Although Bhutan's natural heritage is still largely intact, the government has said that it cannot be taken for granted and that conservation of the natural environment must be considered one of the challenges that will need to be addressed in the years ahead.[55] Nearly 56.3% of all Bhutanese are involved with agriculture, forestry or conservation.[54] The government aims to promote conservation as part of its plan to target Gross National Happiness. It currently has net zero greenhouse gas emissions because the small amount of pollution it creates is absorbed by the forests that cover most of the country.[56] While the entire country collectively produces 2.2 million tons of carbon dioxide a year, the immense forest covering 72% of the country acts as a carbon sink, absorbing more than four million tons of carbon dioxide every year.[53]

Bhutan has a number of progressive environmental policies that have caused the head of the UNFCCC to call it an "inspiration and role model for the world on how economies and different countries can address climate change while at the same time improving the life of the citizen." [57] For example, electric cars have been pushed in the country and as of 2014[update] make up a tenth of all cars. Because the country gets most of its energy from hydrolelectric power, it does not emit significant greenhouse gases for energy production.[56]

Pressures on the natural environment are already evident and will be fuelled by a complex array of forces. They include population pressures, agricultural modernisation, poaching, hydro-power development, mineral extraction, industrialisation, urbanisation, sewage and waste disposal, tourism, competition for available land, road construction and the provision of other physical infrastructure associated with social and economic development.[58]

In practice, the overlap of these extensive protected lands with populated areas has led to mutual habitat encroachment. Protected wildlife has entered agricultural areas, trampling crops and killing livestock. In response, Bhutan has implemented an insurance scheme, begun constructing solar powered alarm fences, watch towers, and search lights, and has provided fodder and salt licks outside human settlement areas to encourage animals to stay away.[59]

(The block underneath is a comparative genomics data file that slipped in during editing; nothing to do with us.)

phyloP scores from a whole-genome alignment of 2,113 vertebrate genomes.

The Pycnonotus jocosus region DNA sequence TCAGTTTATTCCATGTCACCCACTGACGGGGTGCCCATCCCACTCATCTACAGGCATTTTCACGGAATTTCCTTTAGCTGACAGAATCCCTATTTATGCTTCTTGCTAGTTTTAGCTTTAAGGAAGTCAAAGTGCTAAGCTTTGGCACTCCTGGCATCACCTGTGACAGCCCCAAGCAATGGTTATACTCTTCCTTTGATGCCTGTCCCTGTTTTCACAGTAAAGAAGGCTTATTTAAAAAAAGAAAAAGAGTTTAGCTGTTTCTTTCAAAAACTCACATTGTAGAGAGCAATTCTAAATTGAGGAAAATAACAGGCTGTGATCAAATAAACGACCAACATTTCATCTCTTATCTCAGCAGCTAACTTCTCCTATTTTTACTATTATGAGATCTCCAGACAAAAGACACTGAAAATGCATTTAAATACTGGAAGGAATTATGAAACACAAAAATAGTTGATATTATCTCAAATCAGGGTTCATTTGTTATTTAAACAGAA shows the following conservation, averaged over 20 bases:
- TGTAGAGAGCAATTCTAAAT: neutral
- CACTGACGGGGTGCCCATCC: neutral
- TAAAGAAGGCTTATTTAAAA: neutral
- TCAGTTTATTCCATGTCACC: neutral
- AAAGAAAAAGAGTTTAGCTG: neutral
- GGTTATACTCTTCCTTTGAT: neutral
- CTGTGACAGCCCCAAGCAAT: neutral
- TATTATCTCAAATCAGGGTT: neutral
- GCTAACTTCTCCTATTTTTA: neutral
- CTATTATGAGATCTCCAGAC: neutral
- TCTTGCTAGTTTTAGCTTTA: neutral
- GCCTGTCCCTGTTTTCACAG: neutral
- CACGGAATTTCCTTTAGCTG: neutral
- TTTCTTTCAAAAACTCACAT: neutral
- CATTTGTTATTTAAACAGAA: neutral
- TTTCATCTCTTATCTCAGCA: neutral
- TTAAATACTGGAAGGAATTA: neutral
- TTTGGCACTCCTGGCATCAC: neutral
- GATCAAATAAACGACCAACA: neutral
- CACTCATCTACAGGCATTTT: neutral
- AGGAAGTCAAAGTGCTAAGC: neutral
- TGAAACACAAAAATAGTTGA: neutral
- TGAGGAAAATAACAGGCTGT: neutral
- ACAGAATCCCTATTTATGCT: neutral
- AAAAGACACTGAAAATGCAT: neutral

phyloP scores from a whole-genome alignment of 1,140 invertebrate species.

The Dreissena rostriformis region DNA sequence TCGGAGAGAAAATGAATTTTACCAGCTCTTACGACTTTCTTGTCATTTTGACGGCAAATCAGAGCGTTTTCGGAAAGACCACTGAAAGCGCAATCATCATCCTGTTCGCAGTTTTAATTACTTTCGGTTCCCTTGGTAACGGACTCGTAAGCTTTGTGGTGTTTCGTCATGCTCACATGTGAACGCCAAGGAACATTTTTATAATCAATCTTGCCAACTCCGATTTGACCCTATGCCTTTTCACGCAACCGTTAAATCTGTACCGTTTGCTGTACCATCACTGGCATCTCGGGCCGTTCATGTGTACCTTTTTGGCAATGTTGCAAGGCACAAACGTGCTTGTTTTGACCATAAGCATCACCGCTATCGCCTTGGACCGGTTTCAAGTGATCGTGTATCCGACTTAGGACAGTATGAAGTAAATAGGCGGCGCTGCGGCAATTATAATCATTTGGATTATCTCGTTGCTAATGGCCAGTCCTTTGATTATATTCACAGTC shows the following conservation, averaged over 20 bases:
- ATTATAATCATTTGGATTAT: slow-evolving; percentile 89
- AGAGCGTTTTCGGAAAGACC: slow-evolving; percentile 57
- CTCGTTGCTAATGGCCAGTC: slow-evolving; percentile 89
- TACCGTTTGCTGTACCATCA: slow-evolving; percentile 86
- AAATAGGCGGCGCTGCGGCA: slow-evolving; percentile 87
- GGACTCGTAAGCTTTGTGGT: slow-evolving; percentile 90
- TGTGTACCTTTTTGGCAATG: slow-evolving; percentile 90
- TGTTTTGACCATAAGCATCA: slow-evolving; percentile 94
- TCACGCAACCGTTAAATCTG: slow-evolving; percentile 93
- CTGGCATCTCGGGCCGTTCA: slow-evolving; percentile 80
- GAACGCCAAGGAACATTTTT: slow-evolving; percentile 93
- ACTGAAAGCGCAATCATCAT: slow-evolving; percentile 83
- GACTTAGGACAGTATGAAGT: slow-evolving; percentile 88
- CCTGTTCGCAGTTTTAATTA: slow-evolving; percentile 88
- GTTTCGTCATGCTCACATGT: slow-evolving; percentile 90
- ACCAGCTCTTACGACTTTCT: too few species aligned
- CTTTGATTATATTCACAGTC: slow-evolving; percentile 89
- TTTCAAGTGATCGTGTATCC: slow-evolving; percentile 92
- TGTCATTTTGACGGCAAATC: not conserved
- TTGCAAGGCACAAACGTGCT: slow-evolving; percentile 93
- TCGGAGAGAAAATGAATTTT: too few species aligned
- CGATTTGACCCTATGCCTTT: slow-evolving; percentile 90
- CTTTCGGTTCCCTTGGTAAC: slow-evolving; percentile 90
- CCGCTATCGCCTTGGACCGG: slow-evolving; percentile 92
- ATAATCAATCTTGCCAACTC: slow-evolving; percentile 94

The huge market value of the Ophiocordyceps sinensis fungus crop collected from the wild has also resulted in unsustainable exploitation which is proving very difficult to regulate.[60]

Government and politics[edit]

Main article: Politics of Bhutan

Bhutan is a constitutional monarchy with a parliamentary form of government. The reigning monarch is Jigme Khesar Namgyel Wangchuck. The current Prime Minister of Bhutan is Tshering Tobgay, leader of the People's Democratic Party.

The Druk Gyalpo (Dragon King) is the head of state.[61] The political system grants universal suffrage. It consists of the National Council, an upper house with 25 elected members; and the National Assembly with 47 elected lawmakers from political parties.

Executive power is exercised by the Council of Ministers led by the prime minister. Legislative power is vested in both the government and the National Assembly. Judicial power is vested in the courts of Bhutan. The legal system originates from the semi-theocratic Tsa Yig code and has been influenced by English common law during the 20th century. The chief justice is the administrative head of the judiciary.

Political culture[edit]

The first general elections for the National Assembly were held on 24 March 2008. The chief contestants were the Bhutan Peace and Prosperity Party (DPT) led by Jigme Thinley and the People's Democratic Party (PDP) led by Sangay Ngedup. The DPT won the elections by taking 45 out of 47 seats.[62]Jigme Thinley served as Prime Minister from 2008 to 2013.

The People's Democratic Party came to power in the 2013 elections. It won 32 seats with 54.88% of the vote. PDP leader Tshering Tobgay assumed the office of Prime Minister.

Foreign relations[edit]

Main article: Foreign relations of Bhutan

In the early 20th century, Bhutan's principal foreign relations were with British India and Tibet. The government of British India

1777

1786

Two of Rennell's EIC maps, showing the division of "Thibet or Bootan" into separate regions.

A thrikhep (throne cover) from the 19th century. Throne covers were placed atop the temple cushions used by high lamas. The central circular swirling quadrune is the gankyil in its mode as the "Four Joys".
A topographic map of Bhutan.
Himalayan Marmot at Tshophu Lake, Bhutan
The permanent mission of Bhutan to the United Nations in New York City